Introduction: Another DIY Speed Rope
I am on a speed rope building spree lately, trying to figure out simpler and cheaper ways to make it so everybody can duplicate if they want one. The previous jump rope I've presented in another instructable was a bit short for a beginner and I had to use it a couple of weeks as I didn't want to create another one of the same kind.
So I came up with the present design that would resemble the slimmer handles the commercial speed ropes feature and also, as with the previous iteration, the cable is perpendicular to the handle and it effortlessly adapts its angle to accommodate the direction of the rope.
You can follow this long explanation in the sketch inserted in the image above. The active revolving component is made of a countersink bolt, a washer, a dowel piece and the appropriate nut. The cable goes through a 3mm hole made into the washer and is pinned onto itself with two zipties. It actually looks better without any shrink tube or tape for hiding the zipties (which I used on my other rope). The whole cable-washer assembly rotates around the axis of the bolt, while the countersink portion allows it to tilt to a certain degree and thus to follow the rope in a more free way than the cable-through-handle basic ropes.
Step 1: List of Materials and Tools
- 1kg Yogurt Recipient
- Dowel about a index finger in diameter(you can really use a finger-thick branch that has a straight portion)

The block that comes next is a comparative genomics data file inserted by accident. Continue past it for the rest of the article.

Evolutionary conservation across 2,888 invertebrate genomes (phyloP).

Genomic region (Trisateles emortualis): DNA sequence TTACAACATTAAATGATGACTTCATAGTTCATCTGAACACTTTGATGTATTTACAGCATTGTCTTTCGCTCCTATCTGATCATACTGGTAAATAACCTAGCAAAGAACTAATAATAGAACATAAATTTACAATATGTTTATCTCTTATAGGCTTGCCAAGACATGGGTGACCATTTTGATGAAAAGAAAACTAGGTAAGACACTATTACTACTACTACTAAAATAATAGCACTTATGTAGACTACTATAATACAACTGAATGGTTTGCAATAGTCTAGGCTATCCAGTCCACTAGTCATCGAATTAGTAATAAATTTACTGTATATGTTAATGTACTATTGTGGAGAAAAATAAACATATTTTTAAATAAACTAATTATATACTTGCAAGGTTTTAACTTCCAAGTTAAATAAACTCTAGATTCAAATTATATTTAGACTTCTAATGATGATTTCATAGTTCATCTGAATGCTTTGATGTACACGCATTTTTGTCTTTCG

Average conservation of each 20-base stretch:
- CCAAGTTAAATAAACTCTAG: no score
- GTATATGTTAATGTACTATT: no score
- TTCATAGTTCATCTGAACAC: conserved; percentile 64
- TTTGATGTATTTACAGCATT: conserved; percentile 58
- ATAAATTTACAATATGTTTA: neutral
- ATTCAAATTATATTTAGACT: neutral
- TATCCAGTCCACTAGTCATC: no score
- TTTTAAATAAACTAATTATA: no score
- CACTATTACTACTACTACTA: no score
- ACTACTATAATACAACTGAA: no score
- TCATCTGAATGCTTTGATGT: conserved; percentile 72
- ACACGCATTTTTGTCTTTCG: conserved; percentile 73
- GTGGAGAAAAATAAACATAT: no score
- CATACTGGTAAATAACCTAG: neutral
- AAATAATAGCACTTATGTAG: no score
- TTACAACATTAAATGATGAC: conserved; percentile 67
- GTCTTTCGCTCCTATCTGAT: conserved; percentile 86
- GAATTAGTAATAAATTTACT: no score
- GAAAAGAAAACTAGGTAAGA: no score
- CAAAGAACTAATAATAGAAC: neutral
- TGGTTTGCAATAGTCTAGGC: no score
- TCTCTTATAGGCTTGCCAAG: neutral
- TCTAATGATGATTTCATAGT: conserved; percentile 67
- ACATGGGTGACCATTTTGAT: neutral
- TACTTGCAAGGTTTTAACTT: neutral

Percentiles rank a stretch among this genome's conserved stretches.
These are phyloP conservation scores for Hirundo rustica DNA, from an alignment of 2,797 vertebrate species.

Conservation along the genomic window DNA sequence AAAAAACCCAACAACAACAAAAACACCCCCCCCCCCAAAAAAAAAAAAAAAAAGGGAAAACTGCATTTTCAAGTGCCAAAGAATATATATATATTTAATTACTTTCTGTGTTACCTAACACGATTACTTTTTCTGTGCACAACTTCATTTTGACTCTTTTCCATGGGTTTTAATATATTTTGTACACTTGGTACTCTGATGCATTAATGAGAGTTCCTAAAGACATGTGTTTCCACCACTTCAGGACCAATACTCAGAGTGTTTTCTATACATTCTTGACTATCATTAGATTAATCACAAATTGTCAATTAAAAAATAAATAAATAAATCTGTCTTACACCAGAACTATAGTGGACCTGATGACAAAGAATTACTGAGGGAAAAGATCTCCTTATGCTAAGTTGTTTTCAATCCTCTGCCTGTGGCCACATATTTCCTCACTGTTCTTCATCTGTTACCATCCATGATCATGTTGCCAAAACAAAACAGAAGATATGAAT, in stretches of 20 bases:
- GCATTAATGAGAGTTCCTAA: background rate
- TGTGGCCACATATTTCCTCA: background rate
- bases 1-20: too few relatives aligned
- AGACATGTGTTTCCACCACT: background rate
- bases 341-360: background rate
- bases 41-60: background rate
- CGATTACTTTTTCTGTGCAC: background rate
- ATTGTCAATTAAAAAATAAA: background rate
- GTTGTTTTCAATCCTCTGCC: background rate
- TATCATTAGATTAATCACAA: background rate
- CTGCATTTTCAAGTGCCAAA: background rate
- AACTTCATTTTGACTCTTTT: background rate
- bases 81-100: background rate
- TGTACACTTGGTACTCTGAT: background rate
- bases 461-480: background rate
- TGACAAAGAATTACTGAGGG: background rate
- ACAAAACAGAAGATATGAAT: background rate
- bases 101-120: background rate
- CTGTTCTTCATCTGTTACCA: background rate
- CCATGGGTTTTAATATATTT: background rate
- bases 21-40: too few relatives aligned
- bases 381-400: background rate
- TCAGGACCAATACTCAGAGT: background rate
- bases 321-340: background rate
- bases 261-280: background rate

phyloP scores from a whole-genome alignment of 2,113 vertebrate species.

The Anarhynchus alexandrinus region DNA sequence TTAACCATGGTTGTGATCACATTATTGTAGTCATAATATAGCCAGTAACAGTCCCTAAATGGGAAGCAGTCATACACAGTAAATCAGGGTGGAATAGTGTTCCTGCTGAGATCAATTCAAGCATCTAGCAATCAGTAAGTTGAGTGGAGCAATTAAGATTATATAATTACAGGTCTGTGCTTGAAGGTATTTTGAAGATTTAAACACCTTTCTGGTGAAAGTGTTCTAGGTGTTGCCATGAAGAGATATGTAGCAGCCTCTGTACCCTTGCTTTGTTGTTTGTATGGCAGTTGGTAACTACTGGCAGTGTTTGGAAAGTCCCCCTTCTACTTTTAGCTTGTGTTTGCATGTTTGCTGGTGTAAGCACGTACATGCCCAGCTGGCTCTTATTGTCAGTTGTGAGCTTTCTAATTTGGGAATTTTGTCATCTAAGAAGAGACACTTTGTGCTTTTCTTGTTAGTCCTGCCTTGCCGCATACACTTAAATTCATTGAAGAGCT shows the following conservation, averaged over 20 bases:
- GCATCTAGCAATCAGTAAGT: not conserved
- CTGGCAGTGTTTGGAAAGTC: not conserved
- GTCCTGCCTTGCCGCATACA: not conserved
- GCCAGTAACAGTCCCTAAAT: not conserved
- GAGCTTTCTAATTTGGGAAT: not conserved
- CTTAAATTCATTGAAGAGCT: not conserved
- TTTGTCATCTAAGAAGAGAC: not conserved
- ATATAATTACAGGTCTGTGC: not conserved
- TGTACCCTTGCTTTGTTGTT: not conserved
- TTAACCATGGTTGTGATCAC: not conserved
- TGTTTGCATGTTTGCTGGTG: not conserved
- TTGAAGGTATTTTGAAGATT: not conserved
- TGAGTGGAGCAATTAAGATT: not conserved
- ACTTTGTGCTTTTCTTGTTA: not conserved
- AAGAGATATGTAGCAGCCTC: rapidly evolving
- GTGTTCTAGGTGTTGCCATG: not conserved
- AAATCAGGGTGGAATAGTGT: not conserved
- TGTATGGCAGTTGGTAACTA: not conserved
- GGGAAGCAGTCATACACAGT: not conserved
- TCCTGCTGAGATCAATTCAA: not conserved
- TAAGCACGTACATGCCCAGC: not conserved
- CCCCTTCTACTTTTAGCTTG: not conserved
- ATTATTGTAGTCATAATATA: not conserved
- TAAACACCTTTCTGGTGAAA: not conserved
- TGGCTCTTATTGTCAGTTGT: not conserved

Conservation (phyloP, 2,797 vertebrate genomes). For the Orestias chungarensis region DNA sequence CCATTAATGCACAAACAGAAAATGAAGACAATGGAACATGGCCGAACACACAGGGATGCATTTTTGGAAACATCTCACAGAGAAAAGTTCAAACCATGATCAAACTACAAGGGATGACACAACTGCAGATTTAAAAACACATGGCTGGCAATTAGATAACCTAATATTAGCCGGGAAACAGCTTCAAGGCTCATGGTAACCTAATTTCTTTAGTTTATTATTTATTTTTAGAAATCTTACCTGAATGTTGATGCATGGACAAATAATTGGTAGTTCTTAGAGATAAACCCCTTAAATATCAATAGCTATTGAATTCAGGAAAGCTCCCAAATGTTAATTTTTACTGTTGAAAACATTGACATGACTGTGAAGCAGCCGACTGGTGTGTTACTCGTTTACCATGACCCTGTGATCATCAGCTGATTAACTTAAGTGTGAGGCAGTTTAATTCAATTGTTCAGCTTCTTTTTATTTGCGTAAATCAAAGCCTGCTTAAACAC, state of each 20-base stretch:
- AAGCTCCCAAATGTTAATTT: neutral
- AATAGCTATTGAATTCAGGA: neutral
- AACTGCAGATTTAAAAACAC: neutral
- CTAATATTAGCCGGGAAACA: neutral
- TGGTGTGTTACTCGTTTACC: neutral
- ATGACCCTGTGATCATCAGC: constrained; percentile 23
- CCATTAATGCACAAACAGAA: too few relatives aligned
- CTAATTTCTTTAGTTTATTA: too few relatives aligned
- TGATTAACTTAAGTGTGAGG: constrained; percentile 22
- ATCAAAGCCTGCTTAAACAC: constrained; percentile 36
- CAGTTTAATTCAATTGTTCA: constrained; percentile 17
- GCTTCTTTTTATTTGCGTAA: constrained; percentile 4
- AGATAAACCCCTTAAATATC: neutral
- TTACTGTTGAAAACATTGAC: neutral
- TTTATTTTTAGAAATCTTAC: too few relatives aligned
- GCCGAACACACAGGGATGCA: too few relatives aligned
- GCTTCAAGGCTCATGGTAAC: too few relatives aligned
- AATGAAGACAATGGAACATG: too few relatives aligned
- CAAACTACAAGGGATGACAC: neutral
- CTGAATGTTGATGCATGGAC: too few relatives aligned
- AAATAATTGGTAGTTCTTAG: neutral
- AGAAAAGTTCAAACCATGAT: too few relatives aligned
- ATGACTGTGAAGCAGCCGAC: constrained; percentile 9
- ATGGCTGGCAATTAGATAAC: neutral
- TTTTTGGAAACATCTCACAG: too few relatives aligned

- M6 countersink bolt with nut (x2 for both handles)
One could safely use a nail with proper head and bend its tail after it went through the collar
- Washer (a sturdy one, with the inner diameter of the hole as close as possible to the bold diameter; x2)
- Clothesline with steel insert
- Smallest zipties (twisted wire anyone? -can be done)
- Drill with a 6mm drill bit for wood and a 3mm bit for the washer
- Stapler(again twisting a piece of wire around the handle and collar would squeeze it enough)
- Tape (some glue and twine rolled tightly around the handle while gluing it down would work too)
- Pair of Pliers or Wrench and whatever the bolt head requires, mine needed an Allen Key
- Some sort of saw to cut the dowel to the appropriate length
Step 2: Cut Off the Top Lip and the Bottom of the Can
I used the cutter to trim the lip off and then switched to a scissors to cut the cylinder along the seam and then to cut off the bottom. This part needs improvement as I ended up with a very jagged contour which shows in the end product and it doesn't look pretty.
Step 3: Roll the Flexible Plastic on the Dowel and Tape to Prevent Unrolling
The rolling should be done very tightly and make sure you don't let it unroll even a bit, as that will increase the diameter at the top and the dowel will not make a snug fit. You will see later what I talk about, mine is not perfect and it shows.
Step 4: Prepare the Dowel Collars